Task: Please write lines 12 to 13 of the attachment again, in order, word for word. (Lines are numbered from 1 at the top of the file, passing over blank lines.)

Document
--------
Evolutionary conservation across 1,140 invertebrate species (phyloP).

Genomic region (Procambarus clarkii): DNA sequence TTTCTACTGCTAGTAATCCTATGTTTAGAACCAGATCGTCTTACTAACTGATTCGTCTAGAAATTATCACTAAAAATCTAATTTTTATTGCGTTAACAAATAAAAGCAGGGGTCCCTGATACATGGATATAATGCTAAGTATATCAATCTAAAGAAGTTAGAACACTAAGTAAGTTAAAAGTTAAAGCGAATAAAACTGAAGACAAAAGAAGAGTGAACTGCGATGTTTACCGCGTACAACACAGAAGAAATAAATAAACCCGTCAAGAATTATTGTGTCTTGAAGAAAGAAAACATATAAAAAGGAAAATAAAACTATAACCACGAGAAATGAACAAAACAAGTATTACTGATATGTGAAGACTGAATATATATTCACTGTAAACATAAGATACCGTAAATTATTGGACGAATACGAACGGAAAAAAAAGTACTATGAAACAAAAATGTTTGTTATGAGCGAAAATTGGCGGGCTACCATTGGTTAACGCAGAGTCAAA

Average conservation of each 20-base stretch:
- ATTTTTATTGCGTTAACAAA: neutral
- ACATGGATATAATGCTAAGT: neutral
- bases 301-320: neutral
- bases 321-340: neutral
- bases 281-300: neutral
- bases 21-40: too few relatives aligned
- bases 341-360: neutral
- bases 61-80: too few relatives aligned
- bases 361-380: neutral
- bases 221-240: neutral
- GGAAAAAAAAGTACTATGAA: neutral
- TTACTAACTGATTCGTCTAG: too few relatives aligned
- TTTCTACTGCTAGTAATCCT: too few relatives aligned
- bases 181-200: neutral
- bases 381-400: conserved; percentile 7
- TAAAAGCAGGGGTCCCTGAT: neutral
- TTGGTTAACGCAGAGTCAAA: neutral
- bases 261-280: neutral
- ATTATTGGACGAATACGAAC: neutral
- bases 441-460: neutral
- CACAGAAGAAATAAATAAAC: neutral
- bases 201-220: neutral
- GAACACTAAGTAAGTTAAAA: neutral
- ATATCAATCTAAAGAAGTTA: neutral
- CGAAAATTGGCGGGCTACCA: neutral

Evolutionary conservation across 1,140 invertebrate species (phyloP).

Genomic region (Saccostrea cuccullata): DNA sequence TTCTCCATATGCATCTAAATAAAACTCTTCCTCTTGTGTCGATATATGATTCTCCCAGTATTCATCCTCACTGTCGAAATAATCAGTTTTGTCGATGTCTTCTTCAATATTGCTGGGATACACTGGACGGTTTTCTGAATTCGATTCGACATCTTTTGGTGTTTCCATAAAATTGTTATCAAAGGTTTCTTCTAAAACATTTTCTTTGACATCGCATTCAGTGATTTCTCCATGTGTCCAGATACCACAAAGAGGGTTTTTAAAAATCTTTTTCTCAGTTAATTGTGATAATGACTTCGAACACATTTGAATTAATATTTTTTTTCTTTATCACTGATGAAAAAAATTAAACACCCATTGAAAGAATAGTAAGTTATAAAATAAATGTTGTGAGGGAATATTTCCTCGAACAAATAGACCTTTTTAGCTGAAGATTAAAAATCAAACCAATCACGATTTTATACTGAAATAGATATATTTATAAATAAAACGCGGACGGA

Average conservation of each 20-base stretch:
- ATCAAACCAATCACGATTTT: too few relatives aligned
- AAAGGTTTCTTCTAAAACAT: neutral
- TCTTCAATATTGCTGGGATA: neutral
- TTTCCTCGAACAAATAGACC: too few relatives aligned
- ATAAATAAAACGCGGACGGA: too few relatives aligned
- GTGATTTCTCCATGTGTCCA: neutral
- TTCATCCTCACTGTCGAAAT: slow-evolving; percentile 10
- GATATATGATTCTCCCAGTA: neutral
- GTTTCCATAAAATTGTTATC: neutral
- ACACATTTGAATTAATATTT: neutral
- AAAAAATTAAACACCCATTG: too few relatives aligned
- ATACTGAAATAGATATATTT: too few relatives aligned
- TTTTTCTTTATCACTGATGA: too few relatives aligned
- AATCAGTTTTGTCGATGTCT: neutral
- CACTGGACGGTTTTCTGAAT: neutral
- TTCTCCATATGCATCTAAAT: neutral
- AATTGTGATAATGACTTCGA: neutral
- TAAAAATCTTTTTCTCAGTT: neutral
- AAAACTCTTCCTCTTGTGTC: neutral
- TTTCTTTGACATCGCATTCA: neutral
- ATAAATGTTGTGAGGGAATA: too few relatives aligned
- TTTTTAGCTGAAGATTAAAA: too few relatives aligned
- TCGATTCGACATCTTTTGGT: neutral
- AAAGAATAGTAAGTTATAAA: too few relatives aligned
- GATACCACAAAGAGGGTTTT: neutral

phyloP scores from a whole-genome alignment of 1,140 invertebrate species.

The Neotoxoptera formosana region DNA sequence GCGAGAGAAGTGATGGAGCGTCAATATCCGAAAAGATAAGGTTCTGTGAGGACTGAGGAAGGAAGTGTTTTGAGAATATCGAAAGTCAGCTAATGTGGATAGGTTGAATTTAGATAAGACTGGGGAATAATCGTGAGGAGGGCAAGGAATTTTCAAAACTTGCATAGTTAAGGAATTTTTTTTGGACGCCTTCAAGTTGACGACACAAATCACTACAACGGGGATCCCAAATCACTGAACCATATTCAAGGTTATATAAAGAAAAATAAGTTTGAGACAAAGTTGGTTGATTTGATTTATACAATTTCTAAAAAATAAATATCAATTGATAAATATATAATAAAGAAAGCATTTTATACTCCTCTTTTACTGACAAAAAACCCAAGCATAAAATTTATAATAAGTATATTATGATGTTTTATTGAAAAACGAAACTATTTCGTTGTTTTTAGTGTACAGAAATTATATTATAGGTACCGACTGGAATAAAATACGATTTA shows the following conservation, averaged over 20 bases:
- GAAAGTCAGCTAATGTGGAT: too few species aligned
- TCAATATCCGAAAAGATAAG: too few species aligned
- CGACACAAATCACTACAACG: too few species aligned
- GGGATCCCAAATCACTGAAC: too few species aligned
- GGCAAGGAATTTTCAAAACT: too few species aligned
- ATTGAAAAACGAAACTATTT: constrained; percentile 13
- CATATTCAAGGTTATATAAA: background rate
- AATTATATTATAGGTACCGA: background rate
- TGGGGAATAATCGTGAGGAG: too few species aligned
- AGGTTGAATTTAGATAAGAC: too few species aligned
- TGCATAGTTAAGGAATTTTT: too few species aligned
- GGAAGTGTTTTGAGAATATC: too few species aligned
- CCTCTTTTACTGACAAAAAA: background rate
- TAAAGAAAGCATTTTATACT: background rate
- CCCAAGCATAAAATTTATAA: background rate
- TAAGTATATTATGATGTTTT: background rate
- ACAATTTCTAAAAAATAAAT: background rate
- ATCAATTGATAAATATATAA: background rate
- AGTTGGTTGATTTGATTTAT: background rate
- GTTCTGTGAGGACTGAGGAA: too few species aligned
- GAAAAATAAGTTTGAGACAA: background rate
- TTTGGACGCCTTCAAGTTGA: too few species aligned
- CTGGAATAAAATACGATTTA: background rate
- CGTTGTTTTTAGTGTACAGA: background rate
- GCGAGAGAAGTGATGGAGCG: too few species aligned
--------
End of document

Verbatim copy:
- bases 361-380: neutral
- bases 221-240: neutral